Culture of Life
BY PHIL LENAHAN
June 18-24, 2006 Issue | Posted 6/19/06 at 10:00 PM
You’ve said in the past that your “guideline budget” for insurance is only 3% of gross income. Our family spends substantially more than that. We’re wondering why your percentage is so low — and what we might be doing wrong.
The most important thing to remember about our guideline budget is that it should be used as a guide. Each family will have differing circumstances, and should go about developing a financial plan that meets its particular needs.
Certainly, there are principles inherent in our guideline budget that do apply universally, including giving to God first, living within your means, avoiding debt and prioritizing your spending in a manner consistent with your faith. But you may find that you need to spend more money in a particular category than our guideline budget provides for, which is fine. The key will be to offset any spending increase with a reduction in spending in another category so that your budget still balances.
Our guideline budget of 3% of gross income for insurance is meant to cover the cost of policies for life and disability insurance. We make an assumption that you have health insurance provided for you by your employer at either no cost or with a minor sharing in the monthly premium. (Remember that here we are talking only about the insurance cost and not the actual medical bills or co-pay charges related to medical bills).
If you are self-employed, or your employer does not provide health insurance coverage, you will need to increase the portion of your budget allocated to insurance by a fairly substantial amount. This will be a tremendous challenge for families with average incomes. When you combine the cost of health insurance for a whole family, life insurance, and disability insurance, you could easily have the cost approaching or exceeding 10% of your gross income.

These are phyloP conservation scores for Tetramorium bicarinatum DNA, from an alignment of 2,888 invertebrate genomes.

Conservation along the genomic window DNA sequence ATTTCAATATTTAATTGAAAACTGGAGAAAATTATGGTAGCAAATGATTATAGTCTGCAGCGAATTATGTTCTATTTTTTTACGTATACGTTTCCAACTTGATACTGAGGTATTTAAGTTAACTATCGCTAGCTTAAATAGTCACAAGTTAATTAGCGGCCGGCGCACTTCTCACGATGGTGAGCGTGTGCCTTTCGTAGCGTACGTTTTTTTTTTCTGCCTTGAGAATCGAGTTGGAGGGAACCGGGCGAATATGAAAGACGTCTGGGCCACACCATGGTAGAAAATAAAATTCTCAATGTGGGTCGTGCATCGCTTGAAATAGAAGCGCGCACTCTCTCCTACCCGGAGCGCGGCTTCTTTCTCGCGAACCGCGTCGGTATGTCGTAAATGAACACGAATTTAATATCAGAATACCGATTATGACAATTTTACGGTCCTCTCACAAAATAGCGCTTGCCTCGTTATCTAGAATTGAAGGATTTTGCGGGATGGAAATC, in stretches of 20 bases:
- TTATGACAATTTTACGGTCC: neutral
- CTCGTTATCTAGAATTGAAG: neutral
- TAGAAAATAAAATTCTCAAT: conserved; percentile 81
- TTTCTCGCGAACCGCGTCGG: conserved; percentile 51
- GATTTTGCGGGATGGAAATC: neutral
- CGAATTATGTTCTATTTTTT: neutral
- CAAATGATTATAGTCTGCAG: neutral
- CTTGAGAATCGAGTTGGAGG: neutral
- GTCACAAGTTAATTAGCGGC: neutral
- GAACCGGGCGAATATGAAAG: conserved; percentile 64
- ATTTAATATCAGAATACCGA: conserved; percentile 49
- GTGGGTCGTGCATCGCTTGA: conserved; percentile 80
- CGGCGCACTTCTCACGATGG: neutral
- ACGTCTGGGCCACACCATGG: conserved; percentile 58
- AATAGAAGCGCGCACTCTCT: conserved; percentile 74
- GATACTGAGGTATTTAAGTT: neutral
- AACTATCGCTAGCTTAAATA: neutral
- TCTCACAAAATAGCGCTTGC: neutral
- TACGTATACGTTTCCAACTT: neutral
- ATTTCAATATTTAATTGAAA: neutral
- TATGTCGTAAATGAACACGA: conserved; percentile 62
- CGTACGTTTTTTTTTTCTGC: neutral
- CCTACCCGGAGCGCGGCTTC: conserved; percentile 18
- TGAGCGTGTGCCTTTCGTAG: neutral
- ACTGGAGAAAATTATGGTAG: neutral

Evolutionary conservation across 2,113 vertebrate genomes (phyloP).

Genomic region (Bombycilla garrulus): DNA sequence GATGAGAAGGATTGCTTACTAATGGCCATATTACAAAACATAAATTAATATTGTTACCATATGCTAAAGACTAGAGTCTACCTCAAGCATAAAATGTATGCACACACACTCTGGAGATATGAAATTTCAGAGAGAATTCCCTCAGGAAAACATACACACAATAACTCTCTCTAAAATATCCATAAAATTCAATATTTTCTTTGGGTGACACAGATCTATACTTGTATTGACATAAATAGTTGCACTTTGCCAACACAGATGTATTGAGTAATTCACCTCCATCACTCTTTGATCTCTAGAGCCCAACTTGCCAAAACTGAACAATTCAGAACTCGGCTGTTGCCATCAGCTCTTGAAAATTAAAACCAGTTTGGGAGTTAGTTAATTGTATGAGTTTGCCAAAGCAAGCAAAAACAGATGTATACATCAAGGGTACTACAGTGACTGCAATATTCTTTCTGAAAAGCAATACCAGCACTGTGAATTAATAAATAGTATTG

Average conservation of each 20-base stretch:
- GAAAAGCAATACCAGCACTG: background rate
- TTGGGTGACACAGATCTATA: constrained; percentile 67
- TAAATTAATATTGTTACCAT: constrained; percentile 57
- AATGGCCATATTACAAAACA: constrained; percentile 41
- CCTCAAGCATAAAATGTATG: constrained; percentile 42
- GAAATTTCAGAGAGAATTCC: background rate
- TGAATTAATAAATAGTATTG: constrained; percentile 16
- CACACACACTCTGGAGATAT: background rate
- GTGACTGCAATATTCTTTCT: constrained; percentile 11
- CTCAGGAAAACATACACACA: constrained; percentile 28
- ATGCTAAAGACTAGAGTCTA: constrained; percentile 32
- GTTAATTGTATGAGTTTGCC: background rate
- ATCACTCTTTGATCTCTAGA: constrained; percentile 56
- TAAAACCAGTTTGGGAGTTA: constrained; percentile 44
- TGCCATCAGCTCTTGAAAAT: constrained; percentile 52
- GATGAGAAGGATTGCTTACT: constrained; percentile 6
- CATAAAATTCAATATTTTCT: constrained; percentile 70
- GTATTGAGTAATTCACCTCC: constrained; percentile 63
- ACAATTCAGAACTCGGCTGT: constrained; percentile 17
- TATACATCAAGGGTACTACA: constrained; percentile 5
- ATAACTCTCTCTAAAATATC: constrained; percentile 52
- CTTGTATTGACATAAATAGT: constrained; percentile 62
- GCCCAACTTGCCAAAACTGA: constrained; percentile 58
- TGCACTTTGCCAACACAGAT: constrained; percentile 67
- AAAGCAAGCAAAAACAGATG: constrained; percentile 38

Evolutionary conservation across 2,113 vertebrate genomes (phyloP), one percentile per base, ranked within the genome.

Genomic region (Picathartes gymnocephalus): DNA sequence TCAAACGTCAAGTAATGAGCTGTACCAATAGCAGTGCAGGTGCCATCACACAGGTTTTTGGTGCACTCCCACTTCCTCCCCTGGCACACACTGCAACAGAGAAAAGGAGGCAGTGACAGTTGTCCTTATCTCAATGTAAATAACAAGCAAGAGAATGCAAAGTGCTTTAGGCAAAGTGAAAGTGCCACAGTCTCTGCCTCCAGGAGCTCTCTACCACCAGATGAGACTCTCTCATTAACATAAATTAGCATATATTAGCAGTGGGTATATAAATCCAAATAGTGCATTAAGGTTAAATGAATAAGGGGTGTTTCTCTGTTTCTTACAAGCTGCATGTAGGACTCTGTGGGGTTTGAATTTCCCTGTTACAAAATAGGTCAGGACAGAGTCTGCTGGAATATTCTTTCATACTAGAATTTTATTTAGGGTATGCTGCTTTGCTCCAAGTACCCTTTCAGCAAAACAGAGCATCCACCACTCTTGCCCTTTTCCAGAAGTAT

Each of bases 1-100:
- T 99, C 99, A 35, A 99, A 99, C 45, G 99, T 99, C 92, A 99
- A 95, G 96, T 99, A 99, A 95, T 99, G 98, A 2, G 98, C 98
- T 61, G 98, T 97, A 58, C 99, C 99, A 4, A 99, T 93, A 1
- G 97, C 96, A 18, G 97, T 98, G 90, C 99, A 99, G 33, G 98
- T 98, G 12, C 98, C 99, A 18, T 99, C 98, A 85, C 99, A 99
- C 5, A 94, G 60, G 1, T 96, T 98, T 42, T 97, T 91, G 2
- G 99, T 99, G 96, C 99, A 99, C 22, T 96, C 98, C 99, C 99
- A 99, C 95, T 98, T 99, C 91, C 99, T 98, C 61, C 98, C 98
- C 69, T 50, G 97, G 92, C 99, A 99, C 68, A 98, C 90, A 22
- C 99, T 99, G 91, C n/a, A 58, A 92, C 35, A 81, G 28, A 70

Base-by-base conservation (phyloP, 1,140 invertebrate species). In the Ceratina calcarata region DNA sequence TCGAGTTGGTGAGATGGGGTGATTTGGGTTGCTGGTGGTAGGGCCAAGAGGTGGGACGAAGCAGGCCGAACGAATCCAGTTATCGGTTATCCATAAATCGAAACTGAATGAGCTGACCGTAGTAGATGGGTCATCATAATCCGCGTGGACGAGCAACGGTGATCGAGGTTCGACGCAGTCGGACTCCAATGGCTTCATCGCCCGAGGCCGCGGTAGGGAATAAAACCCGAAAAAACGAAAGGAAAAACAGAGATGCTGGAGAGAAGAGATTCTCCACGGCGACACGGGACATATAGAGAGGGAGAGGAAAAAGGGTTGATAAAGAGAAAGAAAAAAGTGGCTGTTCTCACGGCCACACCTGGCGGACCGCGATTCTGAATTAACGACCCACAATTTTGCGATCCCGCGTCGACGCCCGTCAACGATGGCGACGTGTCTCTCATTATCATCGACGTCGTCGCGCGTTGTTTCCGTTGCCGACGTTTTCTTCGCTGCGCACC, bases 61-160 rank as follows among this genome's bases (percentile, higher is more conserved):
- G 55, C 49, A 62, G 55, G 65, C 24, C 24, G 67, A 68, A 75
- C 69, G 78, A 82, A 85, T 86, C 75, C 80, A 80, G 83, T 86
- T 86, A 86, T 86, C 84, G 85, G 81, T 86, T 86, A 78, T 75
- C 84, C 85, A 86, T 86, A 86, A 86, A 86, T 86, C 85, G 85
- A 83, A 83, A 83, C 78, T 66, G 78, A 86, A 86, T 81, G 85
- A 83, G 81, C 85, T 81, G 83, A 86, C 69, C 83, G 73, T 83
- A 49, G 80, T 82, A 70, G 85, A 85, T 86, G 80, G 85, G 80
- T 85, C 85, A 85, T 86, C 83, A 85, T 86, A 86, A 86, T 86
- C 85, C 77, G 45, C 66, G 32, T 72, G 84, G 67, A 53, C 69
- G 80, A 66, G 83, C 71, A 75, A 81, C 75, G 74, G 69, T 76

In most cases, this will be unworkable, and you’ll have to search for ways to minimize your insurance cost. This may include purchasing policies with lower benefits, higher deductibles or a combination of the two. Most families will be better off purchasing term life insurance, which offers the greatest level of insurance for the least cost.
It may also mean reviewing the status of your career. If you are self-employed and you could otherwise find a job that pays the same as your gross income, but also offers benefits such as health insurance, it may be wise to consider changing jobs for the good of your family.
Proper planning is encouraged in sacred Scripture. Proverbs 21:5 says, “The plans of the diligent lead surely to abundance, but every one who is hasty comes only to want.” Appropriate insurance coverage is one component of a good financial plan. I encourage you to keep working with your budget so that you end up with a spending plan that uses your available resources in a responsible manner.
God love you!
Phil Lenahan is president of Veritas Financial Ministries (veritasfinancialministries.com) and author of 7 Steps to Becoming Financially Free (OSV).
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